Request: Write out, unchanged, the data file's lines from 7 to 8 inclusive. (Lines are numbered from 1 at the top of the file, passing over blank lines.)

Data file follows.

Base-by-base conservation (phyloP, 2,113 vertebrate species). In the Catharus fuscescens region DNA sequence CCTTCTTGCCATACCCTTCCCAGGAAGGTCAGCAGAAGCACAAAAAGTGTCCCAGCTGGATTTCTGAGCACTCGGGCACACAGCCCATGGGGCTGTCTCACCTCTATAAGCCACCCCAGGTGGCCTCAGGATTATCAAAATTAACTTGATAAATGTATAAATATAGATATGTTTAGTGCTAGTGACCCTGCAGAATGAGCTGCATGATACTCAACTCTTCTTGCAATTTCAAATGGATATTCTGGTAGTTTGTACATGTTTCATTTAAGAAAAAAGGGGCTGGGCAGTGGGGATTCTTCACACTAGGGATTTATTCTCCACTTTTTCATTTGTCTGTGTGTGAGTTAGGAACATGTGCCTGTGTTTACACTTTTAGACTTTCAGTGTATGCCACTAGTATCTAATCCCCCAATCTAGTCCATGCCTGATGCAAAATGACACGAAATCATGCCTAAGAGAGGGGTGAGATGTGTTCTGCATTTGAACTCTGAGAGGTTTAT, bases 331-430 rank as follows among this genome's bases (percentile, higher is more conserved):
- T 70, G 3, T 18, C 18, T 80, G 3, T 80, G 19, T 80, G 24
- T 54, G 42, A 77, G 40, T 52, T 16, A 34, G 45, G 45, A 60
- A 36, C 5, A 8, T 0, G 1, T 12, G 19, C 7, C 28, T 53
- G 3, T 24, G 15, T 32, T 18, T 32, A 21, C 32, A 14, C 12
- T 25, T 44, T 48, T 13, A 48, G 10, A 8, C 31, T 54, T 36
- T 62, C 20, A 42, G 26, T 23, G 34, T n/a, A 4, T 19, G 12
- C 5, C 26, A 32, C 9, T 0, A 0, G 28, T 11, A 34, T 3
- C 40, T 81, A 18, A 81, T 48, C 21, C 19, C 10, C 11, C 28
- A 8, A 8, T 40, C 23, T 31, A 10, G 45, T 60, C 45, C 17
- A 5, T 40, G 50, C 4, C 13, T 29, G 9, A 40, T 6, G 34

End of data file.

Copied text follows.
- T 62, C 20, A 42, G 26, T 23, G 34, T n/a, A 4, T 19, G 12
- C 5, C 26, A 32, C 9, T 0, A 0, G 28, T 11, A 34, T 3